TC Live Discussion: Who do you roll the dice on at the WTA Finals?

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The WTA Finals begins Wednesday in Guadalajara. Our preview of the opening two singles matches on offer:

Barbora Krejcikova vs. Anett Kontaveit, Group Teotihuacán

If ever there was a matchup that requires splitting hairs, it may be our tournament starter. In a first-time encounter, both 25-year-olds are making their singles debuts at the WTA Finals. When winning the first set, each are 39-2 this season. Kontaveit owns 45 match wins in 2021; her opponent across the net trails by just one. Krejcikova is a dazzling 13-2 in deciding sets; the Estonian is on a 26-2 stretch overall—and has only gone three sets in four of those matches (3-1).

Though Kontaveit was required to make an extraordinary push at the end of October to claim the eighth and final seed, Krejcikova isn’t entirely fresh either. The No. 2 seed has exceeded well over 100 matches across singles, doubles and mixed this year, and she suited up for her country at the Billie Jean King Cup last week in Prague.

“I actually didn't play that many tournaments. I've just been playing a lot of matches because I was just doing really well,” Krejcikova said Tuesday. “I didn't expect it at the beginning of the season.”

What a time and place to battle an opponent for the first time.

What a time and place to battle an opponent for the first time.

With an altitude of more than 5000 feet serving up an unusual playing environment, Kontaveit has increased her racquet tension to address the speed of the "fast-ish" conditions.

“Because of the air, it does fly quite a bit,” Kontaveit assessed during media day. “I think it takes a few days to get used to that, just try and control the ball a bit more.”

With this being the opening match of the tournament, one that is anyone’s for the taking, a three-setter only seems appropriate as a table setter.

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Karolina Pliskova vs. Garbiñe Muguruza, Group Teotihuacán

The only two players with WTA Finals singles experience are pitted against each other in Wednesday’s night-session clash. Given the landscape, one has to believe former world No. 1s Pliskova and Muguruza see this year's tournament as a golden opportunity to add a significant title to their list of achievements.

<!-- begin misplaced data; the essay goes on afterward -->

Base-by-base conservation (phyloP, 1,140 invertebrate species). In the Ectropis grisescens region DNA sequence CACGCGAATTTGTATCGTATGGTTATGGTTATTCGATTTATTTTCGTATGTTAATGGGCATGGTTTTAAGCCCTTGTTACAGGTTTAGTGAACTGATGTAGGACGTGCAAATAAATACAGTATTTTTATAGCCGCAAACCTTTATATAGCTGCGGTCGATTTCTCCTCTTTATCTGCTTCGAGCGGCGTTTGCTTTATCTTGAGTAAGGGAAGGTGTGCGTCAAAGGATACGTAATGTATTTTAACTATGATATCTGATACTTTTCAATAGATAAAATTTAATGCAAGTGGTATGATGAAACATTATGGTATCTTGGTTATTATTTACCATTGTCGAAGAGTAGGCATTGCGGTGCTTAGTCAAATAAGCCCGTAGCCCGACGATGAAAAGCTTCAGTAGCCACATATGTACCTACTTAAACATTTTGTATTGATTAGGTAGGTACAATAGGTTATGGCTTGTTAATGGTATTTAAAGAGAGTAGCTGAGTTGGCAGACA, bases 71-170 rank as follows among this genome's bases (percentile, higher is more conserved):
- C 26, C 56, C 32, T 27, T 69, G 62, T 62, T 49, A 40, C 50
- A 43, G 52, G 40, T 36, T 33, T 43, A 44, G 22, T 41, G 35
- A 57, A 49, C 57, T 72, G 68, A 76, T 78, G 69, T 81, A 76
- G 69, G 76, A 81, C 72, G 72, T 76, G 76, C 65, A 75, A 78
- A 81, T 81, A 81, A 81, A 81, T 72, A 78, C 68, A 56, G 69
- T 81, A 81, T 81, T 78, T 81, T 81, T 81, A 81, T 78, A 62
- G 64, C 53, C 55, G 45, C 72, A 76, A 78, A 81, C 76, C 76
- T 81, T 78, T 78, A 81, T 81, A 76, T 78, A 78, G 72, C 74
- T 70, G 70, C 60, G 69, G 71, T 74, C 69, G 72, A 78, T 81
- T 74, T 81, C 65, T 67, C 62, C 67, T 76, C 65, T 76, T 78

Their series is the most widely contested of the round-robin matchups, though it’s been one-way traffic for the most part. Pliskova leads 8-2 and has twice defeated the Spaniard on the WTA Finals stage. She’s served a tour-leading 364 aces this season and that could prove instrumental if the No. 3 seed can exploit Guadalajara’s elevation to her advantage.

“You feel a bit heavier breathing,” she explained. “Help[ed] me just to be here a bit longer before the tournament than normally. I never played in these kind of conditions.”

The two haven’t met since Pliskova rolled in the fourth round of the 2019 Australian Open.

The two haven’t met since Pliskova rolled in the fourth round of the 2019 Australian Open.

For Muguruza, her last two trips to Mexico have culminated with hardware. In 2018-19, she triumphed in Monterrey, where the altitude stands at about a third of this week’s host city. The sixth seed is hoping a give-and-take approach with the local crowd will play into her favor this week.

“I feel like this is going to motivate young girls from Spain, from Latin America, that they can relate to and hear us talk, get a more familiar feeling of tennis,” she said when speaking about qualifying alongside countrywoman Paula Badosa. “I feel like this time they can be more close to us.”

Pliskova is motivated to ensure her 2021 doesn’t end without a title. Muguruza is motivated by the platform to showcase world-class tennis in this region of the globe. We’re motivated to see how Muguruza’s claim of getting “the toughest group” of the two plays out. Vamos!